Kelly Dorgan, 26
Her engineering tricks turned the underground world inside out
"I´ve always kind of liked worms," says Kelly Dorgan as she tries to coax one to begin burrowing through a tank of gelatin. This particular specimen, a six-inch-long sandworm provided by a local bait shop, isn´t cooperating, and Dorgan, a Ph.D. candidate at the University of Maine, gently prods it while she readies her video equipment. She needs good footage for an upcoming paper. Dorgan turns on a backlight. The worm writhes on the surface of the gelatin. Dorgan adjusts her monitor. The worm noses around. Dorgan nudges. The worm wriggles. Nothing happens. Fi-nally, our little star acquiesces, and with a sudden display of resolve one doesn´t expect from an invertebrate, plunges its head into the gelatin and executes a swift, surprisingly elegant descent.
Working mostly in this chilly lab, Dorgan has challenged a century-old theory, endorsed by none other than Charles Darwin, about how worms move. The work has quickly established her as an authority on the world underground. Steven Vogel, a professor of biomechanics at Duke University, says "Anyone who´s working in her area is going to start by checking her papers or writing her an e-mail."
Worms are notoriously difficult to observe, and biologists have never been able to say definitively how they move. Darwin, who always liked worms himself, was one of the first scientists to seriously investigate the question. He didn´t believe "that the ground could yield on all sides" to a worm nosing through soil. When push came to shove, he thought, worms swallowed a path through the earth. His theory held for more than 120 years but led later scientists to wonder why burrowing should be so popular. Compared with other ways of getting around (walking, swimming, flying), eating through mud seems extraordinarily inefficient.
Dorgan thought worms must use some kind of trick to help them through the mud, but to investigate the forces involved would require the equivalent of a degree in engineering. "My background was pretty much straight biology," she says. "I didn´t know any of the physics I needed." To remedy that, she took engineering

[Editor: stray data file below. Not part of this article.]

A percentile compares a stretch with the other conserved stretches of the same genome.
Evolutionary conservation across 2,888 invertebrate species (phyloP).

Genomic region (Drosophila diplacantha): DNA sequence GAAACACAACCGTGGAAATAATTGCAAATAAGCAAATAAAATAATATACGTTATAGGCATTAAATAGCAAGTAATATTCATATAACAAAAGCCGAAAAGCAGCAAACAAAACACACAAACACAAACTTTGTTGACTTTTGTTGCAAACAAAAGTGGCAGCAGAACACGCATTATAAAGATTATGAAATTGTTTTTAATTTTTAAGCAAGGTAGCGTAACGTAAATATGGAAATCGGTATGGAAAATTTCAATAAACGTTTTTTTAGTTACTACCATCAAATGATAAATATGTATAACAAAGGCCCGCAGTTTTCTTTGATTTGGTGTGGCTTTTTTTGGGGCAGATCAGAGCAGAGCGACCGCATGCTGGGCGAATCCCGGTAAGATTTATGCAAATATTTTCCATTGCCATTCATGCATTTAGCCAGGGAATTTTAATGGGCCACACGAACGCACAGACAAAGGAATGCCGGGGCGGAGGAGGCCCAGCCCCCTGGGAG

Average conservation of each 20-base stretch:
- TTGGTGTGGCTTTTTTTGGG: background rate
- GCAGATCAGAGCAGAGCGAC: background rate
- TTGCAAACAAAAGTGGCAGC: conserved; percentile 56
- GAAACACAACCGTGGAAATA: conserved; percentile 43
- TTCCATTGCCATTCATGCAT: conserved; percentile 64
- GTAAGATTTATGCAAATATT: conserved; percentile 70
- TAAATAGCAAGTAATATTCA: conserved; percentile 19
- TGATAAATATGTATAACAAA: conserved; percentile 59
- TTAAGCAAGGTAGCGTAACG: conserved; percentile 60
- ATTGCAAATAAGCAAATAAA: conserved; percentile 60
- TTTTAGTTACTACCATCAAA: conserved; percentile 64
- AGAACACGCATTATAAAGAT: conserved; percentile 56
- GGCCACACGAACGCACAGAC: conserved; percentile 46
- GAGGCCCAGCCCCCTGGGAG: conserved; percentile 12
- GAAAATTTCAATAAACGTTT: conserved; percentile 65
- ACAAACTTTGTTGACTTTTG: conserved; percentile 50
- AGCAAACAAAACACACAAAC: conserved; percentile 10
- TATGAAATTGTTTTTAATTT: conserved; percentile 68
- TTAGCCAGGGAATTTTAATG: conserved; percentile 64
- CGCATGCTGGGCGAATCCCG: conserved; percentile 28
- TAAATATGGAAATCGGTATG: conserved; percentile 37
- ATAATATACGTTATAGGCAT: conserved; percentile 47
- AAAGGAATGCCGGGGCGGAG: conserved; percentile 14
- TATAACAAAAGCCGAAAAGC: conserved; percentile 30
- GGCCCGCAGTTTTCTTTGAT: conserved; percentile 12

classes by day and Googled shop tricks by night. She eventually came across a method known as photoelastic stress analysis, which employs an elaborate setup of polarized light and camera filters to measure the stress placed on an object. She found a seawater-gelatin mixture that had the physical properties of marine sediment and let it set in a tank. Then she added a worm and filmed it burrowing.
By studying the stress fields around the worms, Dorgan discovered that they actually launch their mouths inside out like a wedge to pry open the mud. Then they ease into the space opened by the crack. To keep moving, they just keep leveraging the crack. In engineering terms, this is known as crack propagation, and Dorgan´s studies suggest that it costs the worms much less energy than having to ingest every inch of mud in their path.
Her finding has changed scientists´ understanding of the entire underground ecosystem. Everywhere biologists look now, they´re realizing that burrowers such as clams, sea urchins and even growing root tips are really living levers. Next, Dorgan plans to study the large-scale effects of burrowing in coastal areas, where worms can mix up the top four inches of the mud, releasing buried nutrients and churning up pollutants like DDT. Scientists have studied the phenomenon, known as bioturbation, since at least 1881, when Charles Darwin made the first serious attempt to describe it.-Adam M. Brightsingle page
Five amazing, clean technologies that will set us free, in this month's energy-focused issue. Also: how to build a better bomb detector, the robotic toys that are raising your children, a human catapult, the world's smallest arcade, and much more.